Research discoveries made at MD Anderson are leading to improved therapies for cancer patients.
Here are some recent advances. Select any headline to read more about that topic.
Seeing children endure chronic pain associated with cancer treatment inspired Howard Gutstein, M.D., and his colleagues to focus their research on pain management. They found that the cellular process that causes morphine tolerance can be blocked by a reformulated form of imatinib.
As early as 1867, doctors noticed that cancer patients are at high risk for developing blood clots. Recently, MD Anderson professor Anil Sood, M.D., and colleagues discovered an explanation and a vicious cycle.
By combining two drugs, researchers shrank tumors in some patients with treatment-resistant Ewing’s sarcoma, a cancer that primarily affects the bones and most often occurs in teens and young adults.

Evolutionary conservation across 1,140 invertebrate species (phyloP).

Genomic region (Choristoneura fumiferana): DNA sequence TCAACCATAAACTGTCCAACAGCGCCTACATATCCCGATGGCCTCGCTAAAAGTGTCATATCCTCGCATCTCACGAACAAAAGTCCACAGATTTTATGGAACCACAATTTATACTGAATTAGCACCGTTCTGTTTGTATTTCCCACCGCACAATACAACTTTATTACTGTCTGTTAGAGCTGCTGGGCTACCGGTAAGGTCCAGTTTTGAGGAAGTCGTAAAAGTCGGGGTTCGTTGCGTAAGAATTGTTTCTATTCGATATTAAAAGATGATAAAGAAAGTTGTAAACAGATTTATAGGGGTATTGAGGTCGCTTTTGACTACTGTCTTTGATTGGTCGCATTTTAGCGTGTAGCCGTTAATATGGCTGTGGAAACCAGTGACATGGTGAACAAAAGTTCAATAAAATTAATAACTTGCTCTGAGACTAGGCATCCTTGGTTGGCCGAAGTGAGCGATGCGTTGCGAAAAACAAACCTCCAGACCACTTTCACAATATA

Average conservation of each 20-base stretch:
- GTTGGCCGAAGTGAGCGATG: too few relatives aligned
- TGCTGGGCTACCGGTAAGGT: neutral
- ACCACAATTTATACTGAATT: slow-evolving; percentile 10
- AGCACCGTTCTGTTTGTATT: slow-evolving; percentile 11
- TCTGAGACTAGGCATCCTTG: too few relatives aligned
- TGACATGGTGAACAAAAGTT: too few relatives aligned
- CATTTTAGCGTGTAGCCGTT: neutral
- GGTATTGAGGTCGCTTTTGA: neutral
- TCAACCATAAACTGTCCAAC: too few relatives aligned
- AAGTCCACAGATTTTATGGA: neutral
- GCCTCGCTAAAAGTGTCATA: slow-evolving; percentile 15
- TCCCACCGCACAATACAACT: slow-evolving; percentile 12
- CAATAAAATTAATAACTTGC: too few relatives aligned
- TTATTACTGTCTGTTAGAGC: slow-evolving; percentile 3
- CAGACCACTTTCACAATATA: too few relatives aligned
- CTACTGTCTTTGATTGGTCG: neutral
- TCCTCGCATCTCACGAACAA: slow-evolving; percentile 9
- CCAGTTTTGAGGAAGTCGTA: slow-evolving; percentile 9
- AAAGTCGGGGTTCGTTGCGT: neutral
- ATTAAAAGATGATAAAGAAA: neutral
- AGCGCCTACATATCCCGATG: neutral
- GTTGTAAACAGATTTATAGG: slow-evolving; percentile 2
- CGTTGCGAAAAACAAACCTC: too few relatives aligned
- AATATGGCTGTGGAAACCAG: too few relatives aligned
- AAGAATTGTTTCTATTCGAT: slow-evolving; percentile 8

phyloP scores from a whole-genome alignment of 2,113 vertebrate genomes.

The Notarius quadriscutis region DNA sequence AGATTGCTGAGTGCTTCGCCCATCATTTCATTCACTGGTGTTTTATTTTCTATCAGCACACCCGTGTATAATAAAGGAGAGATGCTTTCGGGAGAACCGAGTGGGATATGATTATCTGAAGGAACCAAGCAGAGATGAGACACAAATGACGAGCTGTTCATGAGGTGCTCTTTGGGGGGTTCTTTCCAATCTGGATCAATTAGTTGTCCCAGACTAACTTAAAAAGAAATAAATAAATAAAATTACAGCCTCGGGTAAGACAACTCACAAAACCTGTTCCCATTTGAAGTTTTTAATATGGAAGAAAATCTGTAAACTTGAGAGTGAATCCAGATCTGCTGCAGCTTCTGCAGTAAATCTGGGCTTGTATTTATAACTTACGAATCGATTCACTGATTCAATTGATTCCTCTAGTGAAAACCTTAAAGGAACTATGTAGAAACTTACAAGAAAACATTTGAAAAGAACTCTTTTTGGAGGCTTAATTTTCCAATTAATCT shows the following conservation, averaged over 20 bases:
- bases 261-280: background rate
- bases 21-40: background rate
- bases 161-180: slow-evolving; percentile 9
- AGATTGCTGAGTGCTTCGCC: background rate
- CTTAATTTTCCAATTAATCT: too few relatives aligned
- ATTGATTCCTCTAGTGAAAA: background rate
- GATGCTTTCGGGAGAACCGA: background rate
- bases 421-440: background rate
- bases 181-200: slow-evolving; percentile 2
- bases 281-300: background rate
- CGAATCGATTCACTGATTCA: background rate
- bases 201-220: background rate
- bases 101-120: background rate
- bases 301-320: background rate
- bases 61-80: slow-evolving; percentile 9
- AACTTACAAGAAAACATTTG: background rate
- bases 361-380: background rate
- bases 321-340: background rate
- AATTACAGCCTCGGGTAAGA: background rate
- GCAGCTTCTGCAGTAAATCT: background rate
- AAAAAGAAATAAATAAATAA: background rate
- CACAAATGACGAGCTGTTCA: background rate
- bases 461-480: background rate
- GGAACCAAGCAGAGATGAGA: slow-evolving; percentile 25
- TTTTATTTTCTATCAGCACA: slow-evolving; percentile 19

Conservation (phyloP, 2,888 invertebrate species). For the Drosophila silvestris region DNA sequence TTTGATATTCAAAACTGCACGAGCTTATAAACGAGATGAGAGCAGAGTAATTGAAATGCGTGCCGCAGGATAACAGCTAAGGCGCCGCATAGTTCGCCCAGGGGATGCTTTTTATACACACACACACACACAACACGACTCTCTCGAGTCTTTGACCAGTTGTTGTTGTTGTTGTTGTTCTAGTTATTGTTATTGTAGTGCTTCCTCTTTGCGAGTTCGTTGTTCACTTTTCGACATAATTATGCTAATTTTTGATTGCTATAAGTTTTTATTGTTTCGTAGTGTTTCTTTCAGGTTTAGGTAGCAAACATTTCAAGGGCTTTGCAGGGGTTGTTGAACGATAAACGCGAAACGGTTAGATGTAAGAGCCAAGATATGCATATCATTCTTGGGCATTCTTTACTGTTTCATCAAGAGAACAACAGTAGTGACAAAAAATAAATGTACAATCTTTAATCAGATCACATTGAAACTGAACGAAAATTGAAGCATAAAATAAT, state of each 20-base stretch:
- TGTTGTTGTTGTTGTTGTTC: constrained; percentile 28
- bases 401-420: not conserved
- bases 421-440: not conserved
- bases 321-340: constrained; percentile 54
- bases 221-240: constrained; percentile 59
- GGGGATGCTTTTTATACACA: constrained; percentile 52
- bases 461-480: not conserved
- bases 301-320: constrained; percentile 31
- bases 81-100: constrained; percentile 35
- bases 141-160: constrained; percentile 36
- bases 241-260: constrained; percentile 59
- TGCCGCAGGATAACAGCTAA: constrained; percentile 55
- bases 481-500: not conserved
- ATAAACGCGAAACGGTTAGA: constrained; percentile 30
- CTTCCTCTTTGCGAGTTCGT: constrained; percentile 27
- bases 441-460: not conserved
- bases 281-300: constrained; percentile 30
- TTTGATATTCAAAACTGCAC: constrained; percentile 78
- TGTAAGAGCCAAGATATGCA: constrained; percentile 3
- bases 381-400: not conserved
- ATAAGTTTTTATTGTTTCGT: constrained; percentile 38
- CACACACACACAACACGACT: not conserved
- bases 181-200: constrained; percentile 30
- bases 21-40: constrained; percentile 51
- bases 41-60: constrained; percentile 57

Four proteins have been linked to poor prognosis for certain types of breast cancer and could lead to targeted therapies, according to MD Anderson researchers.
Unerstanding the "what" and "how" of telomeres and telomerase may be critical in treating and eliminating cancer.
An experimental drug targeting a common mutation in melanoma successfully shrank tumors that spread to the brain in nine out of 10 patients who participated in an international Phase I clinical trial.
A breast cancer vaccine already shown to elicit a powerful immune response in women with varying levels of HER2 expression has the ability to improve recurrence rates and is well tolerated in an adjuvant setting.